Ireland’s exposure to international creditors makes the country more vulnerable to a no-deal Brexit shock, the chief of the national debt office Conor O’Kelly told reporters on Monday.
The UK is Ireland’s biggest trading partner while the risk of a no deal Brexit has increased since the former foreign secretary Boris Johnson is considered the frontrunner to succeed Theresa May as prime minister. Johnson has vowed that the UK will leave the EU on October 31st, “come what may,” even without a Withdrawal Agreement.
Ireland faces a big rise in borrowing if the UK crashes out of the EU without a deal in the autumn, adding to a mountain of debt accumulated big bank bailouts and budget deficits after the 2008 crush. The fear is that a disorderly Brexit would put pressure on Ireland to borrow an additional €27bn over the next four years.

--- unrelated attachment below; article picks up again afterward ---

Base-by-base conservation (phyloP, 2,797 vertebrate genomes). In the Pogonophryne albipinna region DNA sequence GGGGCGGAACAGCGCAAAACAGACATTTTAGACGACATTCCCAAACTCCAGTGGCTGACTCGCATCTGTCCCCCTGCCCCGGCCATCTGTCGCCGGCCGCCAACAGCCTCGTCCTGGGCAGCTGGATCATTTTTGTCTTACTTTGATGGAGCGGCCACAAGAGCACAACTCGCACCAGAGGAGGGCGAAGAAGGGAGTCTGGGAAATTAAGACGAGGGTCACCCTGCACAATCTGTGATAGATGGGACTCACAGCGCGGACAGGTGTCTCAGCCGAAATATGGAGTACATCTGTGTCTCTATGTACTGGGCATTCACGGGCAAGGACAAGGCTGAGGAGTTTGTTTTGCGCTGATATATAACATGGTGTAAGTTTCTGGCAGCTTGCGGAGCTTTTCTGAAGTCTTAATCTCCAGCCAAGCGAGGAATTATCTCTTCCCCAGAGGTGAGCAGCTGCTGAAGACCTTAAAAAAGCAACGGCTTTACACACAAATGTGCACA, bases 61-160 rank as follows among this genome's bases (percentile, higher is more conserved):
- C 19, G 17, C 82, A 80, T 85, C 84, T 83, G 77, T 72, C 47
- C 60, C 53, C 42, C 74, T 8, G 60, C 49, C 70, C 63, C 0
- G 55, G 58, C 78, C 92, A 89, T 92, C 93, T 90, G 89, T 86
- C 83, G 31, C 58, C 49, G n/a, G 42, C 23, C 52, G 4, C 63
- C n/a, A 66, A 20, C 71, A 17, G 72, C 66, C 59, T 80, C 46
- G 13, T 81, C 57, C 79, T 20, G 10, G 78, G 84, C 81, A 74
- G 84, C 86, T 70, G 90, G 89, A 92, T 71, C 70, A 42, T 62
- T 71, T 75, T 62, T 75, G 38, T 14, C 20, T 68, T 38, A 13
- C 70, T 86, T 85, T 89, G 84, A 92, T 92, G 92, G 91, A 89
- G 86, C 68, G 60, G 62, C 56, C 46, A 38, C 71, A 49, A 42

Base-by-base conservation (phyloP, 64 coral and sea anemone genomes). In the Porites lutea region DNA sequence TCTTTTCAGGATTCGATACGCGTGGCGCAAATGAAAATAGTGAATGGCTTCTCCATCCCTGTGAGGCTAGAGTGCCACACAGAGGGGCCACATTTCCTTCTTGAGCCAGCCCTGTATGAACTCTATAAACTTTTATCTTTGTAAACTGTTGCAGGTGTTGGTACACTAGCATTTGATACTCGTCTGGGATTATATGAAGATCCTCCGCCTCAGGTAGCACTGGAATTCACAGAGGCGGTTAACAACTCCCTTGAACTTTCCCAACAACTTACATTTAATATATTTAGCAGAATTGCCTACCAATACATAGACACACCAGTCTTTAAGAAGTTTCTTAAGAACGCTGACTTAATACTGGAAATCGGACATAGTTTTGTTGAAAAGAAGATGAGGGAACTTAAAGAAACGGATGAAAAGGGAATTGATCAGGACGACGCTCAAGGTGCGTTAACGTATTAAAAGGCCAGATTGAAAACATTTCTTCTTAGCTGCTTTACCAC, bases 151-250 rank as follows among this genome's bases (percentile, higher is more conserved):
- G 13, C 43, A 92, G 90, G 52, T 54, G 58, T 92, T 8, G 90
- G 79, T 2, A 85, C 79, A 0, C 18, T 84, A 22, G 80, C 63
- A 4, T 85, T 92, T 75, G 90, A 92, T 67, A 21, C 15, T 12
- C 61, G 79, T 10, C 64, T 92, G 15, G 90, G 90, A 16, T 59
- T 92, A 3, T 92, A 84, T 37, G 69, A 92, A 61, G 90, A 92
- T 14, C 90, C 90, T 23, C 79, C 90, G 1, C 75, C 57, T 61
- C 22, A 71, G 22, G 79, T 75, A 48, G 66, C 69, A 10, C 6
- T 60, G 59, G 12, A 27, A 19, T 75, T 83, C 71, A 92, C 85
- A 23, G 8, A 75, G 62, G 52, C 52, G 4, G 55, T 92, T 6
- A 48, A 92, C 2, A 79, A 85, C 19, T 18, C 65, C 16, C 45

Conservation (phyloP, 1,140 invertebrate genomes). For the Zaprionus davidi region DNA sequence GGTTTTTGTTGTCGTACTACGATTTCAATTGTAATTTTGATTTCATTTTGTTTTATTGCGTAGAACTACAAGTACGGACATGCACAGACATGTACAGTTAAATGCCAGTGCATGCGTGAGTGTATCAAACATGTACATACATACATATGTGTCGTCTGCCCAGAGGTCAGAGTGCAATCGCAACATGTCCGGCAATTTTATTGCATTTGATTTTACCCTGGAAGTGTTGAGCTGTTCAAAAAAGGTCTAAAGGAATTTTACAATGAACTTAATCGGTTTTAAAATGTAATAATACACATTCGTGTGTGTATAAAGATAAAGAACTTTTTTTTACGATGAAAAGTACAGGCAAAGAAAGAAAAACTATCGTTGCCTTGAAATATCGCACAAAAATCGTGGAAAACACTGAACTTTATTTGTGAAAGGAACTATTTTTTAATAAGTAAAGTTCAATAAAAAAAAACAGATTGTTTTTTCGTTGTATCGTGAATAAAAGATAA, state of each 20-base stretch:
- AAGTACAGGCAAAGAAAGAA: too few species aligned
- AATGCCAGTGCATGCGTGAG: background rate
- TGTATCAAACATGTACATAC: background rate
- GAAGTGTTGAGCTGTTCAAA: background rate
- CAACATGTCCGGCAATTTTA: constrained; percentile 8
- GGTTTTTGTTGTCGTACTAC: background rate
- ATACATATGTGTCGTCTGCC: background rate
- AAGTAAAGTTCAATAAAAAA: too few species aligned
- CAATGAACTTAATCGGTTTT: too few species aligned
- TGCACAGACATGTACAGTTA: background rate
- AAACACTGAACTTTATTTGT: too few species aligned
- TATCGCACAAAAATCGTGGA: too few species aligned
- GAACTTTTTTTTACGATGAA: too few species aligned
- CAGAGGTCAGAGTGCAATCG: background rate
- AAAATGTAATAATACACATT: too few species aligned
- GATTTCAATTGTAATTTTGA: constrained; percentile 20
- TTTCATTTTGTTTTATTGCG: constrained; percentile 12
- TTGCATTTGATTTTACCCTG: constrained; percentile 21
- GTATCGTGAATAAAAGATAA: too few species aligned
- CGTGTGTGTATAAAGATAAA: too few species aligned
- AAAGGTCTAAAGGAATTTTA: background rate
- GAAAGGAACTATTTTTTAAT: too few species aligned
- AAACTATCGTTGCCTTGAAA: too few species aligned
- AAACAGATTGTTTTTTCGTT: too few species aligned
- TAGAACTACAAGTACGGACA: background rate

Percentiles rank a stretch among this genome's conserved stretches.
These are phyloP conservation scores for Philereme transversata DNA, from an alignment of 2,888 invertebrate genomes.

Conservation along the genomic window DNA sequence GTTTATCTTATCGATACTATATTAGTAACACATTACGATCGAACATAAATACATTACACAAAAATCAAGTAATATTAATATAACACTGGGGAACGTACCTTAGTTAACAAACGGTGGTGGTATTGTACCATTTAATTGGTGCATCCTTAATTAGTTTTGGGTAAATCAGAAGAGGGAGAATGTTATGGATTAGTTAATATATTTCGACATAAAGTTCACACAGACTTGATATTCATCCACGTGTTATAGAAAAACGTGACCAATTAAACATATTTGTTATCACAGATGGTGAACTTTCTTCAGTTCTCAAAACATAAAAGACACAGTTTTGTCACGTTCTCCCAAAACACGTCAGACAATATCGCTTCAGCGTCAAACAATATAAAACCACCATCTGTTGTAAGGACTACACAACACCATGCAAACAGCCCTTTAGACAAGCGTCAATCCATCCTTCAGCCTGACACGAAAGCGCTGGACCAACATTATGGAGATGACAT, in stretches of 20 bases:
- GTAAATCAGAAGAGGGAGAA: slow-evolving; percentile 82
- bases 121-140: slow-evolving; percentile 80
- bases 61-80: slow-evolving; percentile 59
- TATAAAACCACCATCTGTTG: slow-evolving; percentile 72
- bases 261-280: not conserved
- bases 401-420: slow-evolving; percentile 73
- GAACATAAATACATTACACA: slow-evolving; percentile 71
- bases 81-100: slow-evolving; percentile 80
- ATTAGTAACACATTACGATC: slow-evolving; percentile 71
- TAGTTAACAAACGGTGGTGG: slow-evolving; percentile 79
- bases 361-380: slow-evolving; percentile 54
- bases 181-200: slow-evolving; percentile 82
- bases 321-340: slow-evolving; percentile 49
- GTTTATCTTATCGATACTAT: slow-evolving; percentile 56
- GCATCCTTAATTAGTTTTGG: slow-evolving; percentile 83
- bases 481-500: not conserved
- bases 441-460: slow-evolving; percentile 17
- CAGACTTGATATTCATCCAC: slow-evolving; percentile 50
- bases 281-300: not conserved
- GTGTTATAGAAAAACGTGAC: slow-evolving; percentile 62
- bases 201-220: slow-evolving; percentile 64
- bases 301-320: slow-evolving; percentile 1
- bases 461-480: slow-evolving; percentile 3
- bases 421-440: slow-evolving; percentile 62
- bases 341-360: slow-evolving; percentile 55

Moreover, Irish finance minister Paschal Donohoe warned last week that 85,000 Irish jobs could be at risk in the event of a no-deal Brexit.
Currently, Irish public finances are booming, with Ireland achieving its first budget surplus in 2018. Borrowing over the last two years remains at historic lows with annual debt servicing costs set to have dropped by €3bn over the last five years. All things being equal, Dublin is projected to pay €4.5bn to service the Irish debt in 2020, down from €5bn in 2019.